MEMPHIS, Tenn. — The legal team for one of the defendants in the infamous West Memphis 3 case said Wednesday that evidence believed to have been lost in the case has been found at the West Memphis, Arkansas police department.
Lawyers for defendant Damien Echols said in a news release that they’d been working for 18 months to gain access to evidence in the 1993 murder case that they believed may exonerate three men, but received no cooperation from city officials and were told it was missing, lost or damaged.
Learn more about this case: http://wreg.com/tag/damien-echols/
Attorney Patrick Benca said after a state court order, he was allowed to visit the West Memphis Police Department and found the evidence, intact and organized.
The next step is to get this evidence DNA tested with new technology called M-VAC to possibly clear the names of Jason Baldwin, Jesse Misskelley and Damien Echols, who were all behind bars for nearly 18 years, with Echols once on death row.
“We are pleased that the evidence is intact. We are planning to move ahead and test this evidence using the latest DNA technology available to hopefully identify the real killer(s) of the three children in 1993, and exonerate Damien Echols, Jason Baldwin and Jesse Misskelley,” Benca said in a statement.
Lonnie Soury of Arkansas Take Action said they began to worry once they were told there was no evidence of the case.
“What even worried us more was we started hearing from these officials that the evidence had been destroyed, lost or mishandled,” Soury said. “Rumors that it had been lost in a fire. It was very confusing and a very sad state of development.”
Soury also said although DNA testing is expensive, it will not stop their process of clearing the “West Memphis Three’s” names.
“Of course it is expensive to test DNA and providing the law enforcement, authorities in Crittenden County don’t stand in our way,” he said.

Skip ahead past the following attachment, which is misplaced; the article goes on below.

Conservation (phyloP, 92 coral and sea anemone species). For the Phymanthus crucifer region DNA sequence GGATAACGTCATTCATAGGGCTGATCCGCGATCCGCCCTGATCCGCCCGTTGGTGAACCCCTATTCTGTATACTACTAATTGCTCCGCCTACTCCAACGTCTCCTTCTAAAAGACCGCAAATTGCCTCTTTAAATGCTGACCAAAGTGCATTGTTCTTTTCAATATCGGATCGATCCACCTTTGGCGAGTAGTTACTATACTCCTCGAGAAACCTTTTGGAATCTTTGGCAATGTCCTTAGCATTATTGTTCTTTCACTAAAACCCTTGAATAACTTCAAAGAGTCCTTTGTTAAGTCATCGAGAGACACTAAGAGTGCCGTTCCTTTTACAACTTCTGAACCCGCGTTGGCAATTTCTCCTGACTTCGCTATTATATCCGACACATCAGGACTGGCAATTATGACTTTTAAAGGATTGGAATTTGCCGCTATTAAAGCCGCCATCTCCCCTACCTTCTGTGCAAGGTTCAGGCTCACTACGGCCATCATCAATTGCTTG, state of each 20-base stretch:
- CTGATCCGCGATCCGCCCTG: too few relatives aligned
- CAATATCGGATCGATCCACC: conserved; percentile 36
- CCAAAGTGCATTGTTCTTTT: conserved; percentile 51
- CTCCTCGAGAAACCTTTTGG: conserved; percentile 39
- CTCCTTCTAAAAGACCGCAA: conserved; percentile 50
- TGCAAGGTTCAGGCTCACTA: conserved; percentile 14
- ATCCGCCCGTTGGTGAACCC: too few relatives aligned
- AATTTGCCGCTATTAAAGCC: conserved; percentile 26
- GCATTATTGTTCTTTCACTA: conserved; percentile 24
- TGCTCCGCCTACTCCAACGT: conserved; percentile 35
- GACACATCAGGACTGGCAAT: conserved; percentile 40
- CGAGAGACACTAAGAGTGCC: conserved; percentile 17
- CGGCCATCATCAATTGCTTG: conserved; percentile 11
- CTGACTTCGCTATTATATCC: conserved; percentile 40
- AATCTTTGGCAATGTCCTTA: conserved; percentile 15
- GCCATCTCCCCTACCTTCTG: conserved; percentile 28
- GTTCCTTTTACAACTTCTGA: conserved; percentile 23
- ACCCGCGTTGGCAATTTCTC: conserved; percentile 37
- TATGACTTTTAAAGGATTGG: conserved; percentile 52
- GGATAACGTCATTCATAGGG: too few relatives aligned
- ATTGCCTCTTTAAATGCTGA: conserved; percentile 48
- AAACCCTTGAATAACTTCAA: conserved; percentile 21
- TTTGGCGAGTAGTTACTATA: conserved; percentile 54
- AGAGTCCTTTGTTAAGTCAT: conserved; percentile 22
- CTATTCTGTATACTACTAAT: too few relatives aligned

In 2012, all three men in the case — Echols, Misskelley Jr. and Baldwin — were released when they made a deal with prosecutors called an Alford plea, meaning they pleaded guilty but maintained their innocence.
Michael Pope, the chief of the West Memphis Police Department, unexpectedly resigned Tuesday, effective at the end of this week. His resignation letter said he was pursuing other opportunities.
Echols made a statement on Twitter saying the chief was “not truthful.”
“He has now resigned, and we know that none of the evidence was destroyed. It can now be tested, to see who left DNA at the crime scene. My attorney was in the evidence room this morning and saw it with his own eyes. Every piece is still there,” Echols said.
West Memphis Mayor Marco McClendon said the evidence that was found has nothing to do with Pope’s sudden resignation as police chief and the city is committed to doing its part in the case.
“We will comply with any lawful requests that are made for this case,” McClendon said.
As far as a timeline for when the testing could happen, Soury says they’re ready, and they want it to happen as soon as possible.
The bodies of the eight-year-old victims — Chris Byers, Michael Moore and Steve Branch — were found in a ditch in the Robin Hood Hills area of West Memphis in 1993 after they were reported missing. The bodies had been tied with shoelaces.